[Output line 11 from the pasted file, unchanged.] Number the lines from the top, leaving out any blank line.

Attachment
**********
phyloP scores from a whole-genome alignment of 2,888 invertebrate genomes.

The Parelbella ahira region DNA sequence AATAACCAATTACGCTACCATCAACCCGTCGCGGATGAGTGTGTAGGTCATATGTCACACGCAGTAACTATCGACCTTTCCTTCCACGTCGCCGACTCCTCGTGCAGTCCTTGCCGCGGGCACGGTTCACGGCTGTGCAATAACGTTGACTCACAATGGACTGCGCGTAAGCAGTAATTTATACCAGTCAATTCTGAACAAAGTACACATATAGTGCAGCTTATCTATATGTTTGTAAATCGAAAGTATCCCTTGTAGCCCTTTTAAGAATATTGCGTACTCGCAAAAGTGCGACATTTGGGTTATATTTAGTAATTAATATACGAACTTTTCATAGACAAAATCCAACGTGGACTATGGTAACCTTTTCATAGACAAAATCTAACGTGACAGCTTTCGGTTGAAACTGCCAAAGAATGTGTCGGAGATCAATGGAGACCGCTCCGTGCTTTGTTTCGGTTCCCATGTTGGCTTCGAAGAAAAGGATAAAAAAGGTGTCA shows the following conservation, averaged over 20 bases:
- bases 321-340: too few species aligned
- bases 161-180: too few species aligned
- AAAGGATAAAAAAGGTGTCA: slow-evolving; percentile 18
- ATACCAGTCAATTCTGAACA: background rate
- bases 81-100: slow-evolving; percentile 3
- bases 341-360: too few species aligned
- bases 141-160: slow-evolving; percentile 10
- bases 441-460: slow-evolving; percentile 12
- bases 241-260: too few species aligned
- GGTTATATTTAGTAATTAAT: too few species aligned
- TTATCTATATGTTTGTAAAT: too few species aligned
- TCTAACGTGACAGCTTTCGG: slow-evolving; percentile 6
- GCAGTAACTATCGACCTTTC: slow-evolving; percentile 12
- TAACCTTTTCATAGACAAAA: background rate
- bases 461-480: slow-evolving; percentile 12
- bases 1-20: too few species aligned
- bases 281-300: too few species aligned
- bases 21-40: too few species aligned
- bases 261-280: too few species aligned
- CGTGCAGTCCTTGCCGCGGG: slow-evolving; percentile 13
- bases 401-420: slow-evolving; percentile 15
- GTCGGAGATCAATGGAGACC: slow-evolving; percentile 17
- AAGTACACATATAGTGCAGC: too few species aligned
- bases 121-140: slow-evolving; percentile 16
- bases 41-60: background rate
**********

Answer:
- bases 241-260: too few species aligned